Unpacking the City of Ithaca’s “Green New Deal” 

Campus Sustainability Office March 19, 2020
Ithaca Mayor Svante Myrick '09
Ithaca Mayor Svante Myrick '09 has been an avid supporter of climate leadership and sustainability policies for the City of Ithaca | Photo by: Lindsay France

 The City of Ithaca’s Common Council passed the Ithaca Green New Deal in the summer of 2019, with broad-reaching ambitions to make Ithaca leader in creating a climate-ready community through a just approach to sustainable development.   

Because much of Cornell’s campus is located within City boundaries, and due to the close collaboration between the University and local initiatives to support common climate leadership strategies, the IGND will have several implications for climate and sustainability-related activities for the University moving forward.    

Unpacking the Deal 

The deal includes two main goals; community wide carbon neutrality by 2035 and ensuring benefits are shared among all local communities to reduce historical social and economic inequities. 

To support those goals, the City also identified key strategies to fulfill the goals, including demonstrating leadership by powering all government operations with renewable energy, cutting emissions from city-owned vehicles in half, and implementing a stricter “green building code” for all new renovation & development in the City limits.   

Carbon neutrality goal

The community-wide goal of carbon neutrality by 2035 is already supported by Cornell’s long-standing goal of reaching carbon neutrality for the campus by 2030.   

Cornell has had a neutrality goal in place since 2008 and already reports on greenhouse gas emission reductions, and uses local and national partnerships to share progress. For instance, the University was a founding participant in The Tompkins County Climate Protection Initiative (TCCPI) which brings together local colleges, government, and private entities working on shared climate goals.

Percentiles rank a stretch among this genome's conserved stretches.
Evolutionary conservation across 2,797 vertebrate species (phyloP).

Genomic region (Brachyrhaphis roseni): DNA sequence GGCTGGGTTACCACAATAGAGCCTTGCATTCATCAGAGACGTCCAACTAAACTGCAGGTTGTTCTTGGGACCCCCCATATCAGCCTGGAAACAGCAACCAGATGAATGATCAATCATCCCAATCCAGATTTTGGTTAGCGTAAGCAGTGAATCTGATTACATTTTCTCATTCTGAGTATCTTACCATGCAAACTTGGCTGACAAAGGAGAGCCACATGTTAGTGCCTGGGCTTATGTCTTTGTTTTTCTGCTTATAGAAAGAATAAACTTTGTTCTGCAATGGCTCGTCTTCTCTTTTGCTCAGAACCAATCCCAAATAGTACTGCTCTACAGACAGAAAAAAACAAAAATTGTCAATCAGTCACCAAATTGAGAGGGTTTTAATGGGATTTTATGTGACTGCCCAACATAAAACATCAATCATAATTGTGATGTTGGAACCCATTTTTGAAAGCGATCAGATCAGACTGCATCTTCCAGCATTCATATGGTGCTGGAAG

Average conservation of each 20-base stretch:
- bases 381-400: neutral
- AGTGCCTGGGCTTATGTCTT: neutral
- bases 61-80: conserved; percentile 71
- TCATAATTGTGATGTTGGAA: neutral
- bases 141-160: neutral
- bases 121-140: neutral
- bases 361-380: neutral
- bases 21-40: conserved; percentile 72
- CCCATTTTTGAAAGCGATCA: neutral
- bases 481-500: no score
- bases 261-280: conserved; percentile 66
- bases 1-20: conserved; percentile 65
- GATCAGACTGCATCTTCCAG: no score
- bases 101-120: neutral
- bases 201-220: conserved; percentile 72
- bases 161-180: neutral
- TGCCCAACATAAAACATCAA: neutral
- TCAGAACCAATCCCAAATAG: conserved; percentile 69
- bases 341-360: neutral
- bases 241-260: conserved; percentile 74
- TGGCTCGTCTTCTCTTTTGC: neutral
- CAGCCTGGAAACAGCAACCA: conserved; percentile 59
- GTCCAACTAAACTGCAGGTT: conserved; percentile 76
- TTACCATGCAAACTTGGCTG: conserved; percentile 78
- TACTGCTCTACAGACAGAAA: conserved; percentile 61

The IGND carbon neutrality goal will help Cornell by accelerating shared solutions and community-wide initiatives that support a low-carbon energy system. Cornell can also assist the City by providing “lessons learned” from over a decade of pursuing a low-carbon campus. 

Strategic support 

A shared community focus on transitioning to clean, renewable energy will also both benefit the campus and allow for greater local collaboration.  Cornell has as a goal of powering the campus with 100% renewable energy, and in addition to having developed several community-solar farms, has joined a partnership with other New York State campuses to develop more capacity. 

With the City now pursuing deep renewable energy power for City operations, new opportunities could arise for local green energy development benefiting both campus & community.  

Green Building Code 

The City has been actively working to improve building code for both new and existing buildings.   

Any new buildings or renovations by Cornell within City limits would need to adhere to these policy updates, when passed. 

Cornell has been working closely with the City on the development of these policies to ensure the University can fulfill their requirements while taking into consideration some of the complexities of buildings stewarded by the campus such as energy-intensive research labs. The University already has a stringent green buiding policy in place at this time.

Next steps 

Through the implementation of this deal, Ithaca hopes to become the most climate forward city in the state of New York. Furthermore, Ithaca hopes to lead by example and encourage other cities to pass similar legislation.  “We can’t have, on the one hand, an emergency in which the status quo is ruining our planet, and on the other, refuse to change the status quo,” Svante Myrick, mayor of Ithaca, told the Ithaca Voice last summer.   

The goals outlined by the deal will face some obstacles. For example, it has been years since emissions from the city’s vehicle fleets have been measured. Not having baseline measurement will make it hard to determine whether or not emissions are decreasing in years to come.  

However, many promising solutions are being drafted. For example, increasing housing density will both address the city’s housing shortage and help to minimize emissions from construction and commuting. This could be Ithaca’s next step to a more sustainable future.